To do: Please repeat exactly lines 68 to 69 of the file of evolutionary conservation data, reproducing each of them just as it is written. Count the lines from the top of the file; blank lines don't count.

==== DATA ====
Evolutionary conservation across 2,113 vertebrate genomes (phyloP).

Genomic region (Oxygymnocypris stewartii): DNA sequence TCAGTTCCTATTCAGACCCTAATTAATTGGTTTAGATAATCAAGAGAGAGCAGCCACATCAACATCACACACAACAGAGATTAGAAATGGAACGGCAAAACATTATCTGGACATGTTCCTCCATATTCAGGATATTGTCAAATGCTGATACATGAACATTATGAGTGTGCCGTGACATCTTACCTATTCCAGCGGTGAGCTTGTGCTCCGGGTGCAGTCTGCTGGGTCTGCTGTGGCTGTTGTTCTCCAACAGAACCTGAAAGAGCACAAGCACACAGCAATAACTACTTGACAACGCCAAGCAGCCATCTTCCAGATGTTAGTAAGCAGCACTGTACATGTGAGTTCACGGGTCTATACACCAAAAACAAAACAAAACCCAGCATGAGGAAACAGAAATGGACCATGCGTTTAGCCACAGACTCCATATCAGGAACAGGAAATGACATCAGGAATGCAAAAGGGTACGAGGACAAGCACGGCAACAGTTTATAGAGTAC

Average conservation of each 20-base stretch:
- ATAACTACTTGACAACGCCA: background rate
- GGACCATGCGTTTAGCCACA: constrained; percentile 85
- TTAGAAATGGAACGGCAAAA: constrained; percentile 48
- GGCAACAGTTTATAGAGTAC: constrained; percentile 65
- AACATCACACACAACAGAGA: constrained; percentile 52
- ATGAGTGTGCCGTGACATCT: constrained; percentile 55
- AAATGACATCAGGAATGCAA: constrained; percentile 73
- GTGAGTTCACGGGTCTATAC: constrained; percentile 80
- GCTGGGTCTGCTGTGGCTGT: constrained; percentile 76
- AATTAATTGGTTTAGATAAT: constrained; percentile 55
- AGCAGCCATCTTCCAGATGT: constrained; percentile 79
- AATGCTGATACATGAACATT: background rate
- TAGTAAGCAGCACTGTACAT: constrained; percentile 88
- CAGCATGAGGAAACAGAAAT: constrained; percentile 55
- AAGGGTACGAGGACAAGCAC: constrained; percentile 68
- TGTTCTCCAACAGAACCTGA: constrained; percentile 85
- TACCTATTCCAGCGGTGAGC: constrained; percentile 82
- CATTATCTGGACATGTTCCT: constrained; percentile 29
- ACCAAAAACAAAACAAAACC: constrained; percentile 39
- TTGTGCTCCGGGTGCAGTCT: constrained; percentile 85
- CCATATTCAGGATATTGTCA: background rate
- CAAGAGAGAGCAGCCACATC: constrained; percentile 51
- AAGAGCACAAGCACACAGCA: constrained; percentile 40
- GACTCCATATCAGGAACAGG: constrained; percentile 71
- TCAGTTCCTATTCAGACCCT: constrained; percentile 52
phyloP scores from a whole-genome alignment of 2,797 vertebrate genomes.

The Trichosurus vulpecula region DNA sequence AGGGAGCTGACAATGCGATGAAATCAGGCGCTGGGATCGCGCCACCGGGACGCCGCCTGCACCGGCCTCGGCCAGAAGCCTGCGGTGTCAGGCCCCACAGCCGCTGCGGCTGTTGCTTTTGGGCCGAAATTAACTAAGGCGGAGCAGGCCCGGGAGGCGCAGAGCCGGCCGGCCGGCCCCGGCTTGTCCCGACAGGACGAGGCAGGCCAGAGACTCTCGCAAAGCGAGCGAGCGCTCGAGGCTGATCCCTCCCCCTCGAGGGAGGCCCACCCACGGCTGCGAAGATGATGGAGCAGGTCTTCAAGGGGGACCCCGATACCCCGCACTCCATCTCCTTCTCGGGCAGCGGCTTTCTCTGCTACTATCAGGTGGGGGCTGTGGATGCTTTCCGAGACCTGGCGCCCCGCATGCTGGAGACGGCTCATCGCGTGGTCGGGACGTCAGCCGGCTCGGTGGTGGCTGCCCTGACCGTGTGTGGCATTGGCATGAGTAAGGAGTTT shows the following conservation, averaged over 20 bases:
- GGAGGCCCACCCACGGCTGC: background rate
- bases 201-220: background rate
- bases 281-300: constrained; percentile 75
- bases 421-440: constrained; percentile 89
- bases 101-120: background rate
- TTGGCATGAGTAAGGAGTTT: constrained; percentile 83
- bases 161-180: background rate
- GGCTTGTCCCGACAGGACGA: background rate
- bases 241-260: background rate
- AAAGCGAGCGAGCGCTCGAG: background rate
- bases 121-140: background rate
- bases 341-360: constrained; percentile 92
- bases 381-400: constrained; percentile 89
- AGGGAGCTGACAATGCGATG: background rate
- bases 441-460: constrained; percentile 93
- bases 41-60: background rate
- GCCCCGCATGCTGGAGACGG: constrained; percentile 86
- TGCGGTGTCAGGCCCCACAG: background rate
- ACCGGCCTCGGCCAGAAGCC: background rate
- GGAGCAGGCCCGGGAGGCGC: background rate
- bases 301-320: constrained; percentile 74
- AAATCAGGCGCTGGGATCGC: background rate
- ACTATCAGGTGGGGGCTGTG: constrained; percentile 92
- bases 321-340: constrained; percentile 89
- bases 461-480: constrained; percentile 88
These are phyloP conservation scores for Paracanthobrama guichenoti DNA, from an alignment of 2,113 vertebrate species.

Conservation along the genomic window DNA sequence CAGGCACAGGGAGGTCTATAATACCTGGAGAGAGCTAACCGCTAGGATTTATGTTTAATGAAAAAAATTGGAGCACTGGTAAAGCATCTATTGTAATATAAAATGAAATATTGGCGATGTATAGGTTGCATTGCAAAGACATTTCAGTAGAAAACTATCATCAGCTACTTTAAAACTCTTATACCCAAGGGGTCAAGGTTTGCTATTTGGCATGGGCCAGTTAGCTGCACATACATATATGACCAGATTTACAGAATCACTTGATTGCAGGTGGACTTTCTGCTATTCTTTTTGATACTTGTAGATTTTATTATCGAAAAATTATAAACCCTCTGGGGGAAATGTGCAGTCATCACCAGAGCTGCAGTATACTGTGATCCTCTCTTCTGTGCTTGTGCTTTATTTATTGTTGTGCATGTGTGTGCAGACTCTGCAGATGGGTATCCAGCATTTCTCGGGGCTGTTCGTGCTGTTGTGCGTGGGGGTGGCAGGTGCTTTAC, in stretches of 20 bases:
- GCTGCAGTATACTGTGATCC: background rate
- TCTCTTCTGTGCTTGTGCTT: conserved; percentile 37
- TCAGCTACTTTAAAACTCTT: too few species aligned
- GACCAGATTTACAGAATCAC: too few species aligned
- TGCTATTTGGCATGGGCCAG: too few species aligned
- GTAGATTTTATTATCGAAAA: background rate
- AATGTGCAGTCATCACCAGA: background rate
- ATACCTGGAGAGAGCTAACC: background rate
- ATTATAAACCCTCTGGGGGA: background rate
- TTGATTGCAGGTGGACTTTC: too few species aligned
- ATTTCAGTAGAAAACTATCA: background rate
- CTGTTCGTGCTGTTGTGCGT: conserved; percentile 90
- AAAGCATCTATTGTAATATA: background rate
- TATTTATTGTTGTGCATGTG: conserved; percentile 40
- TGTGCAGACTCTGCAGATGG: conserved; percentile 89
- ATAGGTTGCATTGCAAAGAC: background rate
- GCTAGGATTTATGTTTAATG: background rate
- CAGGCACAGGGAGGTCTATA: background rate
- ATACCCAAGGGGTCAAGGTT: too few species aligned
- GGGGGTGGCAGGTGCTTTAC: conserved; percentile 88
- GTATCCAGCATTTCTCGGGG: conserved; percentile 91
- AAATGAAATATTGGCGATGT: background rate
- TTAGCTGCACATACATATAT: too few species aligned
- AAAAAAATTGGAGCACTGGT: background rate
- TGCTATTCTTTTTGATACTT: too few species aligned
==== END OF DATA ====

- ATTTCAGTAGAAAACTATCA: background rate
- CTGTTCGTGCTGTTGTGCGT: conserved; percentile 90